Sales lessons from England’s dismal failure at the World Cupby
Well. I don’t know about you, but I found England’s dismal performance at the World Cup embarrassing. The debate about what went wrong has been raging for a while now, but the fact remains that a bunch of highly-paid, professional sportsmen (who should have had a good chance of winning on paper), massively underperformed.
So, what sales lessons can we learn from the dismal failure?
Sales Lesson No 1 – Motivation is crucial
Of course you’ll already know that motivation is crucial to success, whether that’s in sport, in business and particularly in the sales arena. However it’s motivation on a consistent basis that’s vital to producing good results in sales over a period of time.
Consistent motivation is even more important when it comes to new business activities. For example if you know you’ve got cold calling, or even follow up calls to do, and you’re not feeling motivated, how likely is it you’ll do the calls you need? Not very likely.
Alternatively, you may do the task, but in reality you’re just going through the motions, and even through you’ve done your activity it was never going to produce any kind of results for you. Some people then even use that result to justify saying ‘"old calling just doesn’t work for me" or "I’m no good at that".
You saw the impact that lack of motivation had on the England team – make sure it’s not happening to you or your team right now!
Sales lesson No 2 – Don’t play people out of position
This is one of the biggest lessons to come out of the World Cup. Not just for football, but for sales as well.
I’ve lost count of the amount of people that have said to me over the past year or so that they’re having to get people who were previously account managers to do new business activities. When I’ve asked the question "and what training have you put in place to support them in getting the results you need?" there’s usually been an awkward silence.
That means their answer to that is "none". How likely are those account managers to succeed? Not very. And the more new business the activity is, the less likely they are to do it well.
This is compounded when managers and directors then get non-salespeople involved in the sales process – like marketing making appointment calls, and administrators taking incoming sales enquiries for example. You aren’t doing any of that in your business, are you?
Sales Lesson No 3 – Be flexible in your approach
Roy Hodgson insisted on sticking to a 4-2-3-1 formation, even when the commentators, the fans, the media and even the players were asking for a different formation! He again showed his unwillingness to be flexible even when the players complained about being stuck in a boring routine.
Now, putting your thoughts about the players and whether they should just have put up with it or not aside, there is another valuable sales lesson there for us as well.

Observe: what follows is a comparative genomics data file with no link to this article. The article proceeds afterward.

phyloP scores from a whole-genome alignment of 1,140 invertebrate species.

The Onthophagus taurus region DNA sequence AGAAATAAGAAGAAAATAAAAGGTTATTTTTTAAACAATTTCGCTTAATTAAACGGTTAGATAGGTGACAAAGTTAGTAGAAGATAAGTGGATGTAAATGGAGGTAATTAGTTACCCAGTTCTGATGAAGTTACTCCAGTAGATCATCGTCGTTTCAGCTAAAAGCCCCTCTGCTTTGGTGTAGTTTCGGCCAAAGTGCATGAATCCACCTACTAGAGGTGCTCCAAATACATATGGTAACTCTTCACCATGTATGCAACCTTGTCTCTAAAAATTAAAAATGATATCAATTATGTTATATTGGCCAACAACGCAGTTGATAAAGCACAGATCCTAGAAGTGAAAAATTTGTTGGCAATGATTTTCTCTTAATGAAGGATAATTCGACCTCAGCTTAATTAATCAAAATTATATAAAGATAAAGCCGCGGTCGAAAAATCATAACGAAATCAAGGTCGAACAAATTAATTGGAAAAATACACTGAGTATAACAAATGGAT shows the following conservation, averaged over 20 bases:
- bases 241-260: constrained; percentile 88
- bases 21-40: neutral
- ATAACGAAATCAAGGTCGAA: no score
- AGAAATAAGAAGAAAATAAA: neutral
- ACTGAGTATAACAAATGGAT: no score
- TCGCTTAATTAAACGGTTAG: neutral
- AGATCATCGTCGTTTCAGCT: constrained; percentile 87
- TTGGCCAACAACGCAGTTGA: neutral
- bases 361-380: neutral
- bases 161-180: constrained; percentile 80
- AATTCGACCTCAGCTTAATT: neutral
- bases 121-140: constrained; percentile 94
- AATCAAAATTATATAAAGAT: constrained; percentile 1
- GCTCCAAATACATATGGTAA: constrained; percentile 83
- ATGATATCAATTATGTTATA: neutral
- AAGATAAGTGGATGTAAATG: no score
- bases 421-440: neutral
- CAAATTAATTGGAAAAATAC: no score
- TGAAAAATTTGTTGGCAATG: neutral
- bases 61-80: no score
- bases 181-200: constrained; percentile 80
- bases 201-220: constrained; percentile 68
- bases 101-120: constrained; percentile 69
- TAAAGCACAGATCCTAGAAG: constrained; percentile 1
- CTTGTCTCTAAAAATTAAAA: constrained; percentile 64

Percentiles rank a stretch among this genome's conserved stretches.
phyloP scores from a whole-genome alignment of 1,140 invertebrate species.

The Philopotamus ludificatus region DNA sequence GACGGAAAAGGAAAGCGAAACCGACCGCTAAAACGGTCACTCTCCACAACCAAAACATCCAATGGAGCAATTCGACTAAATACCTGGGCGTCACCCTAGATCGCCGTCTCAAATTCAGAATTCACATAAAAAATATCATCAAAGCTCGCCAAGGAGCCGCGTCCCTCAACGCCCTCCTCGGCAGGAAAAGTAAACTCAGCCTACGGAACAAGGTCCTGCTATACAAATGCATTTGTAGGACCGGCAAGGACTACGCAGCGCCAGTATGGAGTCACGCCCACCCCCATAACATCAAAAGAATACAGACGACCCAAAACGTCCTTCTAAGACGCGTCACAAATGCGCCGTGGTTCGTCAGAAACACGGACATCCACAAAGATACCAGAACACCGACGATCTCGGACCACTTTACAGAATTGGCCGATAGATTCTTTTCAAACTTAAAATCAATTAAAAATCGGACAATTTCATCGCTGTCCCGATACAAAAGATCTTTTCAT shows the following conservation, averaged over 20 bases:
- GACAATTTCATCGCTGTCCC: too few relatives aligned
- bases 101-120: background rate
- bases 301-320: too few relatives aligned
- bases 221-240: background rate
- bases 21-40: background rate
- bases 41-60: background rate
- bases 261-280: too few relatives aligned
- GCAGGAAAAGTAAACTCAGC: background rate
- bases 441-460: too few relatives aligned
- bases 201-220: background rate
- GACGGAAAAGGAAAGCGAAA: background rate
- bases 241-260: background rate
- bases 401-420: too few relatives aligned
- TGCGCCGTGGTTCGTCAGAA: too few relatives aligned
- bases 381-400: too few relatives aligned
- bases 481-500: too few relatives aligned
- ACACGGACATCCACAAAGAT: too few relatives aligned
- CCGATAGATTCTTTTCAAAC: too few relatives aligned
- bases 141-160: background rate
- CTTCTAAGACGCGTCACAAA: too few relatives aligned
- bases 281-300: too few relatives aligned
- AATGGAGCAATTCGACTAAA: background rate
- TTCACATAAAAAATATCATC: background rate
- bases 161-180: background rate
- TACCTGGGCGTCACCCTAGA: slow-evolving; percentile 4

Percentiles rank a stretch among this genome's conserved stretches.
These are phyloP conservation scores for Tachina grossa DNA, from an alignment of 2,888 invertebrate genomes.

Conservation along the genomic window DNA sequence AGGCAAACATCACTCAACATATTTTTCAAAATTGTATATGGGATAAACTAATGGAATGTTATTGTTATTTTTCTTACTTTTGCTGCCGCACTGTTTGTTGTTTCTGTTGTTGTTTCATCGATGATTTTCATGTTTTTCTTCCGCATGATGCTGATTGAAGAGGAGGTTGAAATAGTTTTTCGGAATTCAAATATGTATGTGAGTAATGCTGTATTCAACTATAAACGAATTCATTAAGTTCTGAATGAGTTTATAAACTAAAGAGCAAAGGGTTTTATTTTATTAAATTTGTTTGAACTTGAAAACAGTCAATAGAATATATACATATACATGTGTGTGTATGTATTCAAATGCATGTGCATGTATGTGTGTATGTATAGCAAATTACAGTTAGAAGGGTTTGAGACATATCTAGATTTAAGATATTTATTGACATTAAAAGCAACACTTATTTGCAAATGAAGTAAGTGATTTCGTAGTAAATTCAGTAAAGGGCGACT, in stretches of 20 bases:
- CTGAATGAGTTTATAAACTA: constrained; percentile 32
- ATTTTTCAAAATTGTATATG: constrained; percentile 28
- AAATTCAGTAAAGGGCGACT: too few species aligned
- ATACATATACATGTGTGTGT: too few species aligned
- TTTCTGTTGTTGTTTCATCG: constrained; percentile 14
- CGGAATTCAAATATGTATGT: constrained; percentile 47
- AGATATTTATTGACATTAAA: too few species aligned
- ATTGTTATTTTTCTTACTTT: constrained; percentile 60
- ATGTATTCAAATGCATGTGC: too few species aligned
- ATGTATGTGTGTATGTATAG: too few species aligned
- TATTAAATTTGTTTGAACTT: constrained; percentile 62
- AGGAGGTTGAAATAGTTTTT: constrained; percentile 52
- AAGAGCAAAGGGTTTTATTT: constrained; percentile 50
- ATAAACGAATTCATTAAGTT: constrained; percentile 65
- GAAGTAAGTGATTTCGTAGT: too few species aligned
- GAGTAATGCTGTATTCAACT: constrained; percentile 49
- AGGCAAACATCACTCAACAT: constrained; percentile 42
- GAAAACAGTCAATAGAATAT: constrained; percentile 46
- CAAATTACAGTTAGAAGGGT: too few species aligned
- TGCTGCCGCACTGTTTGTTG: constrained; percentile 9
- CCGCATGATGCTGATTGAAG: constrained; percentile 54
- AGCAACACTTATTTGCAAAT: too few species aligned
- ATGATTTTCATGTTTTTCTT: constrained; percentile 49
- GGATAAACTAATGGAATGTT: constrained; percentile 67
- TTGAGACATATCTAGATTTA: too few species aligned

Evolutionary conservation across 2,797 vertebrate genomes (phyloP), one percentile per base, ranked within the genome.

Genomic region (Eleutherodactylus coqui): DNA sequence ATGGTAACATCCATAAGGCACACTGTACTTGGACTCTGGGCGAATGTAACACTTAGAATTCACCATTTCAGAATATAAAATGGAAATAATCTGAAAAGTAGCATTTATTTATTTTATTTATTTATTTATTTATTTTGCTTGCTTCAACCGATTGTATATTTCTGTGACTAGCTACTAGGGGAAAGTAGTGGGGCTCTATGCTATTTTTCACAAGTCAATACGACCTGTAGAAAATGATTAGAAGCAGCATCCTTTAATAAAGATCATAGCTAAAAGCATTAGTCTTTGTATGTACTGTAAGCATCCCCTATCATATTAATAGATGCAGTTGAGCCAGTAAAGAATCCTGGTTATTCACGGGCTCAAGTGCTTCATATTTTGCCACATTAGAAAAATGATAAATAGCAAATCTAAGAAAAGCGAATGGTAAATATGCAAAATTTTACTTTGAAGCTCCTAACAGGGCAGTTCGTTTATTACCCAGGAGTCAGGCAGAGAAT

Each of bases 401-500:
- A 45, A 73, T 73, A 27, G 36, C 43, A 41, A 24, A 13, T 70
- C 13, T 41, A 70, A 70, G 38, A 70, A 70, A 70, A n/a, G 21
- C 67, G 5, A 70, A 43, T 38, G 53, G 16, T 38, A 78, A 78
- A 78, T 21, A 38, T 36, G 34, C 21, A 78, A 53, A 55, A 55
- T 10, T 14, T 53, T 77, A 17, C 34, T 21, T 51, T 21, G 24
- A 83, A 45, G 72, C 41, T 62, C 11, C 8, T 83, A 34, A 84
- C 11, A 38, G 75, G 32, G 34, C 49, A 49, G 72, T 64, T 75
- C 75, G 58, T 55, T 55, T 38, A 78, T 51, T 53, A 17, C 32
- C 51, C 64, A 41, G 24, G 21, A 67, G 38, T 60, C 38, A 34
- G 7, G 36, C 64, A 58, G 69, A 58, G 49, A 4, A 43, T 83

Whether it’s following up a marketing campaign that isn’t generating results, a sales system or script that is imposed on you by the company, or continuing to do things that aren’t working just because you’ve always done them that way, you need to have flexibility in your approach and consider changing things when the evidence shows that they aren’t working for you.
Also the market has changed for the majority of salespeople over the last few years – are you still using techniques that were developed in the old market, or are you training your team and using newer, more effective ones?
Sales Lesson No 4 – You’ve GOT to handle pressure
Another reason (excuse) given by the England team and those involved with it was that fans were piling too much pressure on the team. Now I don’t know about you, but I’d be of the opinion that handling pressure is part of their job.
In the business world, salespeople, managers and directors do this everyday, so why on earth should footballers be different?
As a salesperson, there’s pressure on yourself to perform well, pressure from your boss, pressure from clients or potential clients, pressure from production staff – in fact, pressure from pretty much everybody associated with your job.
Especially with the pressure of hitting your sales targets and bringing in new business, every salesperson needs the ability to handle pressure, or they’re going to struggle in the role.
Sales Lesson No 5 – Stop being a sales whinger
Now, if you’ve worked with me or trained with me in the past, you’ll know I talk a lot about the sales whingers – salespeople whose only purpose in life appears to be to complain about anything and everything.
One of the key attributes of a sales whinger is that they always blame someone (or something) else for their misfortune – it’s never their own fault.
Now, think about this in respect to the England team, their management and their poor performance. First of all it was the fault of the heat, because our players weren’t used to it.
Then it was the fault of the fans and the media, putting too much pressure on the team and certain individuals in it. Then it was the fault of the Premier League for wearing out those poor professional athletes. Obviously ignoring the fact that Premier League stars playing for other countries were doing pretty well.
So how many things are you and your team blaming their poor performance on right now? The market? People’s budgets? Nobody wants to buy? The target is unrealistic?
Stop blaming on other things and get thinking about how you can improve your own performance and that of your team. And then let me know what you come up with
Follow the tips above and watch your sales soar! I look forward to hearing how you get on.
Andy Preston is a leading expert on sales and selling for small businesses. You can see more about Andy and get more sales help at www.andy-preston.com